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4 Economic Systems of Gov’t: Market Economy Command Economy Mixed Economy Traditional Economy.

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Presentation on theme: "4 Economic Systems of Gov’t: Market Economy Command Economy Mixed Economy Traditional Economy."— Presentation transcript:

1 4 Economic Systems of Gov’t: Market Economy Command Economy Mixed Economy Traditional Economy

2 Economic Systems A country’s economic system answers the 3 basic questions: A. what to produce B. how to produce it C. for whom it is produced

3 Market Economy-also known as capitalism-these decisions are made in free markets by the interaction of supply and demand. Private citizens own the factors of production-not the gov’t Businesses are driven by profit-motive and decide what to produce Consumers make their own decisions about what to produce Supply and demand interact to set price; producers and consumers base their decisions on price A market economy is decentralized-decisions are made by all the people, not just a few.

4 Role of gov’t in US Economy Provides public goods and services Regulates businesses to make sure markets stay competitive Works to reduce negative externalities and increase positive externalities

5 Command Economy-central gov’t makes the major economic decisions Individuals have few choices and little influence over the economy Also called controlled economy, socialism, or communism Gov’t owns most productive resources, especially land and capital Gov’t makes the 3 basic decisions Gov’t fixes the wages of workers and sets prices Command economies can be very ineffieient resulting in slower growth and lower GDP (Gross Domestic Product). –Two leading command economies are Cuba and North Korea.

6 Mixed Economy-combines basic elements of a pure market economy and a command economy. Combines private ownership or property and individual decision- making with gov’t intervention and regulations. The US is a mixed economy-where individuals make decisions based on market phenomena. Our gov’t makes laws to protect private property and regulate areas of business.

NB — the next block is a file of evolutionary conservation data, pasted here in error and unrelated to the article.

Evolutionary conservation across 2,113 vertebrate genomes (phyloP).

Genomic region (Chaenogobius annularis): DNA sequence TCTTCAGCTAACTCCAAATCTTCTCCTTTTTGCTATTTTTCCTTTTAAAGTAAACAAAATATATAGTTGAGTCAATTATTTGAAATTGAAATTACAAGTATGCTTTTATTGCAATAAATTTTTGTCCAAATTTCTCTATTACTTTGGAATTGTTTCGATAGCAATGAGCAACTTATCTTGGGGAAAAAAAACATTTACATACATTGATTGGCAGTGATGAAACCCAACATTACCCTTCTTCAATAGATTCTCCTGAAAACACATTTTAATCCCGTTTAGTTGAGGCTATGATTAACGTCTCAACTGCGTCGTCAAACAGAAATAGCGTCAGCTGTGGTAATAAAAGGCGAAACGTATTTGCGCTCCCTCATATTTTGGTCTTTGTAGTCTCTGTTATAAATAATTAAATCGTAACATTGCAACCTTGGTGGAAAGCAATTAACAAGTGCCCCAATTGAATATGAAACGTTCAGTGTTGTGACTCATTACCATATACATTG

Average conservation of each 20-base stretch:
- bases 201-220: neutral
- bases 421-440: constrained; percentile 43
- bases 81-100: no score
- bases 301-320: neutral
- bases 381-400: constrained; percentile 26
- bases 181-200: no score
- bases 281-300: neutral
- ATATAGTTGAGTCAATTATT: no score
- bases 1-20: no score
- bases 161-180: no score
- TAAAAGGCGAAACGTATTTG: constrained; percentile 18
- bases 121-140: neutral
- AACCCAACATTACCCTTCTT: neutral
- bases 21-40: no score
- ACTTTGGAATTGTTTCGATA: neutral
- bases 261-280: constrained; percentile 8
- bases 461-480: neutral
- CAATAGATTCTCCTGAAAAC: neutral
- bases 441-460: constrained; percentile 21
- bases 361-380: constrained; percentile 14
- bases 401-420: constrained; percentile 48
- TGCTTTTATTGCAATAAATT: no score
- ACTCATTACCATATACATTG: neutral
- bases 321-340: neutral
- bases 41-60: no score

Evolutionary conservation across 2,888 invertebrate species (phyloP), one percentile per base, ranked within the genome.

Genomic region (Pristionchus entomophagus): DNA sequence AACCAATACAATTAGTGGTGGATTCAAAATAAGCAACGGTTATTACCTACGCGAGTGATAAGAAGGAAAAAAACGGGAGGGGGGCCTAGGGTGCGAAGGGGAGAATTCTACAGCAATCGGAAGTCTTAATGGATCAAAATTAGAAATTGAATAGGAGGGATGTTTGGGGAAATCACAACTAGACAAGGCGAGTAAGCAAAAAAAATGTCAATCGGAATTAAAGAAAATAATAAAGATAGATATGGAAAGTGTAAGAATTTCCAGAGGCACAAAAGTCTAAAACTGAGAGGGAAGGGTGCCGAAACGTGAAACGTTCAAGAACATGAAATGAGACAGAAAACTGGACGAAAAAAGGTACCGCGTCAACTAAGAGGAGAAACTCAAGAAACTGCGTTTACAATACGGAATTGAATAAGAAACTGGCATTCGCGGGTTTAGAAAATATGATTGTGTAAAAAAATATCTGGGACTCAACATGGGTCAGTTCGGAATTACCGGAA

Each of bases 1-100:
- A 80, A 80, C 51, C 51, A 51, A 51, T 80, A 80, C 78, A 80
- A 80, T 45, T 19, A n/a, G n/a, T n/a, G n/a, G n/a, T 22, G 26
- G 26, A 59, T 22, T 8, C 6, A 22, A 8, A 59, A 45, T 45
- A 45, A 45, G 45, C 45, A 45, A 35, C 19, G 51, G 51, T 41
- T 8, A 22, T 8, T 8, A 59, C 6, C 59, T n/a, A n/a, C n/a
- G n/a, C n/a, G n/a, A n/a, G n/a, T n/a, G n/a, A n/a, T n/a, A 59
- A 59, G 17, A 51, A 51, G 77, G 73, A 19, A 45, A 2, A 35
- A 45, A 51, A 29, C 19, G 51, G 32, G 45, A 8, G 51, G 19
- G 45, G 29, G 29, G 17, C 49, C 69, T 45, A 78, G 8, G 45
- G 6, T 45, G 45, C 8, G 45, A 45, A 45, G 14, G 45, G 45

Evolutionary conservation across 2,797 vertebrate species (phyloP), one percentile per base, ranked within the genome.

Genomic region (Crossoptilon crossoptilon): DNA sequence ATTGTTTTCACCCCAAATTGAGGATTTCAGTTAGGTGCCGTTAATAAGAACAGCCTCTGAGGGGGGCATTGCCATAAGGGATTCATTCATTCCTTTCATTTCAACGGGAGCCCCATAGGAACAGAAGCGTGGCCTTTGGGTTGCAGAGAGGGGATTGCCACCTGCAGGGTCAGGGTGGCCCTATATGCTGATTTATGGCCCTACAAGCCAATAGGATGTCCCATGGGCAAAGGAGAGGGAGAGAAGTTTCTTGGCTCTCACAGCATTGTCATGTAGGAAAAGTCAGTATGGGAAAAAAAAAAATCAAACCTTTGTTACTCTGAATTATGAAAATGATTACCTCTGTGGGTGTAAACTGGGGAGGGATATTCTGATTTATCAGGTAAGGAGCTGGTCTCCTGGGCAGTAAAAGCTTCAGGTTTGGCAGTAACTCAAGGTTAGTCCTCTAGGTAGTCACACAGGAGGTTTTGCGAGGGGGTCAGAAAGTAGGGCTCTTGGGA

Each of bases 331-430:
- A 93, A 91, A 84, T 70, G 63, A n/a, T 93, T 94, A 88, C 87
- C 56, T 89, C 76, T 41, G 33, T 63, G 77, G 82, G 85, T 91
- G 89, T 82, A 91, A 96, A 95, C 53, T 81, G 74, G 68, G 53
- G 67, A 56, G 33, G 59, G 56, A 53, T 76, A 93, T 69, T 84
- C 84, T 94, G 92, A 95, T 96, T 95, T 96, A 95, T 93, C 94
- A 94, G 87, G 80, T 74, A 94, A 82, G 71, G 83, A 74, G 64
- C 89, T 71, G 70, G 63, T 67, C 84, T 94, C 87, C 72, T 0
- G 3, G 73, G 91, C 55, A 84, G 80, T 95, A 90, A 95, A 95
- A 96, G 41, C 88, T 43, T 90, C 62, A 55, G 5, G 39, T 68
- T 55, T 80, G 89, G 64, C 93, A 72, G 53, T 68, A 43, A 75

7 Today, many nations have changed from command economies to more of a market economy. For example, countries in the former Soviet Union and even China are making strides toward a more market economy. Command economies were not able to achieve the economic growth that market economies had. The Soviet Union broke into separate countries in 1991 b/c Communist leaders cound not keep the economy going. It has been a difficult transition for the Russian economy.

8 State owned factories have been switched to private ownership, stock markets have been created, etc. In the 1980’s, China began to introduce market reforms and began to convert factories to private ownership. It also set up a stock market. This has resulted in a growing economy over the past 30 years.

9 Traditional Economy-economic decisions of what, how, and for whom to produce are based on custom or habit. The country’s economy and way of life are passed down from generation to generation. Decisions are usually made by a small group, tribe, or religious sect. They are usually poor, developing countries with a high rate of population growth and a declining GDP. People have a smaller share of what the economy produces.

10 Traditional economies are usually landlocked and do not have access to ocean trade; others lack many natural resources Many developing traditional economies have suffered through civil wars that have destroyed roads, bridges, factories and other resources. Some traditional economies borrow large sums of money to spur economic growth which means they owe more money than the GDP they produce in a year.